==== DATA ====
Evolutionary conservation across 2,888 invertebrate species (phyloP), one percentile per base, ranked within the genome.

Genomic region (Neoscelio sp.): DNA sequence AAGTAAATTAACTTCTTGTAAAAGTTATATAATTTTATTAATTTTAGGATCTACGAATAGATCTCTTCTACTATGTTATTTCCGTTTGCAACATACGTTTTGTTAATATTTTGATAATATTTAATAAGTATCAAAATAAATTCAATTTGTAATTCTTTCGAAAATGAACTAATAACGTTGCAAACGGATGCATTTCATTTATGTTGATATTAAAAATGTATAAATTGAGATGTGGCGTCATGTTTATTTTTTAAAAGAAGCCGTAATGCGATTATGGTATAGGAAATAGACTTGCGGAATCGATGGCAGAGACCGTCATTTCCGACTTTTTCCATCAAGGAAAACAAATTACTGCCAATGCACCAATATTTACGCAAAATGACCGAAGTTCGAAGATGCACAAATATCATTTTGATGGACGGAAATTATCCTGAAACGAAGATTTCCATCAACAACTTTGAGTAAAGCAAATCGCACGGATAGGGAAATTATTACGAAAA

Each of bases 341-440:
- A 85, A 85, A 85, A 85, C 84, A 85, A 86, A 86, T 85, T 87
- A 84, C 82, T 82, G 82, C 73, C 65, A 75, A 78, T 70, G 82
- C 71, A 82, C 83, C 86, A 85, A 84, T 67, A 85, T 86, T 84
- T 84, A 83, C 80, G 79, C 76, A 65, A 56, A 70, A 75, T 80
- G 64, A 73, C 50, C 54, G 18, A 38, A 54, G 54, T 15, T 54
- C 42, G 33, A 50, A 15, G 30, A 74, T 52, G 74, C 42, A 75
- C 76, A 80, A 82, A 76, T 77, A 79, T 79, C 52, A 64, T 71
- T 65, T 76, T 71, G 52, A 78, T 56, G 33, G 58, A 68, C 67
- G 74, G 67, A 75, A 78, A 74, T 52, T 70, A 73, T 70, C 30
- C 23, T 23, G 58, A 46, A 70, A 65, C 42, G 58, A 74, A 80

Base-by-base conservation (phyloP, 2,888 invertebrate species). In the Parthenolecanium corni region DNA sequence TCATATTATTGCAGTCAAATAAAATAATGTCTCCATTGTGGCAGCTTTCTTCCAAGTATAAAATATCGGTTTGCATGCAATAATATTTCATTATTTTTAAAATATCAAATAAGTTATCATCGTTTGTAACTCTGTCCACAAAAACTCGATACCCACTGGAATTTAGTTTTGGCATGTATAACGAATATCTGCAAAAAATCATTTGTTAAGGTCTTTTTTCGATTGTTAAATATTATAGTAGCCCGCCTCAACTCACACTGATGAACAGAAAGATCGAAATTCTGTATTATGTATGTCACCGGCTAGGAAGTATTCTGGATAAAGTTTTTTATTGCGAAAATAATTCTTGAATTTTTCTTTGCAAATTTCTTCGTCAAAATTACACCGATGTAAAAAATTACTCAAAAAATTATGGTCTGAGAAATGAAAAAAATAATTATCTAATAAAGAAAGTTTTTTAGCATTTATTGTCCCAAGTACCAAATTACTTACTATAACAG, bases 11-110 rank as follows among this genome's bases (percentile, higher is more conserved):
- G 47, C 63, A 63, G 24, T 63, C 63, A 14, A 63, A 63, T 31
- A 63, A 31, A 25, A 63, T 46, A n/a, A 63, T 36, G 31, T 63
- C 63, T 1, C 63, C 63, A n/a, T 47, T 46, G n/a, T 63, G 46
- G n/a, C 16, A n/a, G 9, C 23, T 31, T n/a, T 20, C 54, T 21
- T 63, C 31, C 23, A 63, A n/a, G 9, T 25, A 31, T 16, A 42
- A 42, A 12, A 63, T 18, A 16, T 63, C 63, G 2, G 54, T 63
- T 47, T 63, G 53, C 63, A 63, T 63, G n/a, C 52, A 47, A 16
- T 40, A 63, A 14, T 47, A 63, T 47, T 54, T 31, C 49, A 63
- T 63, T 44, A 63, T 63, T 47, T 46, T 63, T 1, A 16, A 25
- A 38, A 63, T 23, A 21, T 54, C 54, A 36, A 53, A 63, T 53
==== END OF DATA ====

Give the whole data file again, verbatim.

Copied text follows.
Evolutionary conservation across 2,888 invertebrate species (phyloP), one percentile per base, ranked within the genome.

Genomic region (Neoscelio sp.): DNA sequence AAGTAAATTAACTTCTTGTAAAAGTTATATAATTTTATTAATTTTAGGATCTACGAATAGATCTCTTCTACTATGTTATTTCCGTTTGCAACATACGTTTTGTTAATATTTTGATAATATTTAATAAGTATCAAAATAAATTCAATTTGTAATTCTTTCGAAAATGAACTAATAACGTTGCAAACGGATGCATTTCATTTATGTTGATATTAAAAATGTATAAATTGAGATGTGGCGTCATGTTTATTTTTTAAAAGAAGCCGTAATGCGATTATGGTATAGGAAATAGACTTGCGGAATCGATGGCAGAGACCGTCATTTCCGACTTTTTCCATCAAGGAAAACAAATTACTGCCAATGCACCAATATTTACGCAAAATGACCGAAGTTCGAAGATGCACAAATATCATTTTGATGGACGGAAATTATCCTGAAACGAAGATTTCCATCAACAACTTTGAGTAAAGCAAATCGCACGGATAGGGAAATTATTACGAAAA

Each of bases 341-440:
- A 85, A 85, A 85, A 85, C 84, A 85, A 86, A 86, T 85, T 87
- A 84, C 82, T 82, G 82, C 73, C 65, A 75, A 78, T 70, G 82
- C 71, A 82, C 83, C 86, A 85, A 84, T 67, A 85, T 86, T 84
- T 84, A 83, C 80, G 79, C 76, A 65, A 56, A 70, A 75, T 80
- G 64, A 73, C 50, C 54, G 18, A 38, A 54, G 54, T 15, T 54
- C 42, G 33, A 50, A 15, G 30, A 74, T 52, G 74, C 42, A 75
- C 76, A 80, A 82, A 76, T 77, A 79, T 79, C 52, A 64, T 71
- T 65, T 76, T 71, G 52, A 78, T 56, G 33, G 58, A 68, C 67
- G 74, G 67, A 75, A 78, A 74, T 52, T 70, A 73, T 70, C 30
- C 23, T 23, G 58, A 46, A 70, A 65, C 42, G 58, A 74, A 80

Base-by-base conservation (phyloP, 2,888 invertebrate species). In the Parthenolecanium corni region DNA sequence TCATATTATTGCAGTCAAATAAAATAATGTCTCCATTGTGGCAGCTTTCTTCCAAGTATAAAATATCGGTTTGCATGCAATAATATTTCATTATTTTTAAAATATCAAATAAGTTATCATCGTTTGTAACTCTGTCCACAAAAACTCGATACCCACTGGAATTTAGTTTTGGCATGTATAACGAATATCTGCAAAAAATCATTTGTTAAGGTCTTTTTTCGATTGTTAAATATTATAGTAGCCCGCCTCAACTCACACTGATGAACAGAAAGATCGAAATTCTGTATTATGTATGTCACCGGCTAGGAAGTATTCTGGATAAAGTTTTTTATTGCGAAAATAATTCTTGAATTTTTCTTTGCAAATTTCTTCGTCAAAATTACACCGATGTAAAAAATTACTCAAAAAATTATGGTCTGAGAAATGAAAAAAATAATTATCTAATAAAGAAAGTTTTTTAGCATTTATTGTCCCAAGTACCAAATTACTTACTATAACAG, bases 11-110 rank as follows among this genome's bases (percentile, higher is more conserved):
- G 47, C 63, A 63, G 24, T 63, C 63, A 14, A 63, A 63, T 31
- A 63, A 31, A 25, A 63, T 46, A n/a, A 63, T 36, G 31, T 63
- C 63, T 1, C 63, C 63, A n/a, T 47, T 46, G n/a, T 63, G 46
- G n/a, C 16, A n/a, G 9, C 23, T 31, T n/a, T 20, C 54, T 21
- T 63, C 31, C 23, A 63, A n/a, G 9, T 25, A 31, T 16, A 42
- A 42, A 12, A 63, T 18, A 16, T 63, C 63, G 2, G 54, T 63
- T 47, T 63, G 53, C 63, A 63, T 63, G n/a, C 52, A 47, A 16
- T 40, A 63, A 14, T 47, A 63, T 47, T 54, T 31, C 49, A 63
- T 63, T 44, A 63, T 63, T 47, T 46, T 63, T 1, A 16, A 25
- A 38, A 63, T 23, A 21, T 54, C 54, A 36, A 53, A 63, T 53